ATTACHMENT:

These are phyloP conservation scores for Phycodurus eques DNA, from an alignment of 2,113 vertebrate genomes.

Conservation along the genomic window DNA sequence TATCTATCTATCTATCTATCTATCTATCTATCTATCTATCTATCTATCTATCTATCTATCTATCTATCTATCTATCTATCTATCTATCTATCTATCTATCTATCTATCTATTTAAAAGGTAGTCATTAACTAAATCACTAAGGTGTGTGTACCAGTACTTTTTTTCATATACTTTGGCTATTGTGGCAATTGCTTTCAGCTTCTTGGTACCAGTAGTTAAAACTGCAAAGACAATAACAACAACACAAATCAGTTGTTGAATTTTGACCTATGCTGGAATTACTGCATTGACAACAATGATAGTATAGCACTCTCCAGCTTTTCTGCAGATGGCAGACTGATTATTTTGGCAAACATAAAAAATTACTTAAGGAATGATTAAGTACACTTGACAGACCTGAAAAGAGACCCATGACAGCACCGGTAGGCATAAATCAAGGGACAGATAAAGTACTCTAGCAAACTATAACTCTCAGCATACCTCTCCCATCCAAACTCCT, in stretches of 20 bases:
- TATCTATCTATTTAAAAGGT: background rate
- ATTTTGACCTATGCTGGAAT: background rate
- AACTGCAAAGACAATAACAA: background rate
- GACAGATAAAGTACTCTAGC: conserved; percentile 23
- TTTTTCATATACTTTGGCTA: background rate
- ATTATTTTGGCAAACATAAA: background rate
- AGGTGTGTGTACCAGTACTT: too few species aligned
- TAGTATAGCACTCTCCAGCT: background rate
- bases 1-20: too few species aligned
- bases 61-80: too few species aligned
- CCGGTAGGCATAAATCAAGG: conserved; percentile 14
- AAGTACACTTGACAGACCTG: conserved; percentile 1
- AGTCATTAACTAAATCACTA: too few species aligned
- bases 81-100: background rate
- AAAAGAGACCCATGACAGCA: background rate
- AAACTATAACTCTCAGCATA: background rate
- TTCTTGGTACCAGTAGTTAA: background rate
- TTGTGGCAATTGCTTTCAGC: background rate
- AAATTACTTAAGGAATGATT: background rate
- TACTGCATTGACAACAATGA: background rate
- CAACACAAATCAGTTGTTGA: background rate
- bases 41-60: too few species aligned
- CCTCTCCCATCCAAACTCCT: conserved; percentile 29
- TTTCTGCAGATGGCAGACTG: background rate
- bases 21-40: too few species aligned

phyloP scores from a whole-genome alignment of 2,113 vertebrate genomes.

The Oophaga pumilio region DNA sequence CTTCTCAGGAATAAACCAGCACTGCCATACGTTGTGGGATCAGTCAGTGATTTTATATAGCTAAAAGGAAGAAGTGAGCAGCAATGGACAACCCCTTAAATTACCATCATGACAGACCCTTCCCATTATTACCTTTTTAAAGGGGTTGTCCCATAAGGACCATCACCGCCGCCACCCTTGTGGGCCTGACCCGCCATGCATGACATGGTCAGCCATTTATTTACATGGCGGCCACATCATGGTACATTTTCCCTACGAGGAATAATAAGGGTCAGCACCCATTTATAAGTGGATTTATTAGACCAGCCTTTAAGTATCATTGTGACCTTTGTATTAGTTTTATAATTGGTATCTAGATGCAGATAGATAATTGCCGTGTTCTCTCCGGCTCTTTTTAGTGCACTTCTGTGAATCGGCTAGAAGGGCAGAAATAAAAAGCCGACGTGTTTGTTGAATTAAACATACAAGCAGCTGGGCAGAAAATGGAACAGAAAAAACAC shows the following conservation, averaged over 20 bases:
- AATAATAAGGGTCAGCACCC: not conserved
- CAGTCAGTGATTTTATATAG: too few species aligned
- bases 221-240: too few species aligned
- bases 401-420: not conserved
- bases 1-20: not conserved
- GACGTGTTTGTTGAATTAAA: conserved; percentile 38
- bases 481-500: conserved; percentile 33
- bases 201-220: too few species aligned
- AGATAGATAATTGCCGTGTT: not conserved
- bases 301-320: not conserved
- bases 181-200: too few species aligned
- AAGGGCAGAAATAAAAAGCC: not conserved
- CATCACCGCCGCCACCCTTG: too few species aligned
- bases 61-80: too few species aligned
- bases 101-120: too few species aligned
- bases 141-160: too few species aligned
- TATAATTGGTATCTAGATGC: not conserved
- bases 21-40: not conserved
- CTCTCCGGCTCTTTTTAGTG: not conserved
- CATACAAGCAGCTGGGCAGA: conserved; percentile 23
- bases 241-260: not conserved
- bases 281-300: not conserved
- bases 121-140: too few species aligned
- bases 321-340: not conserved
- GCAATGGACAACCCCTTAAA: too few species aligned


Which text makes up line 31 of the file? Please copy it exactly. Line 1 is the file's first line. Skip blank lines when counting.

- CAGTCAGTGATTTTATATAG: too few species aligned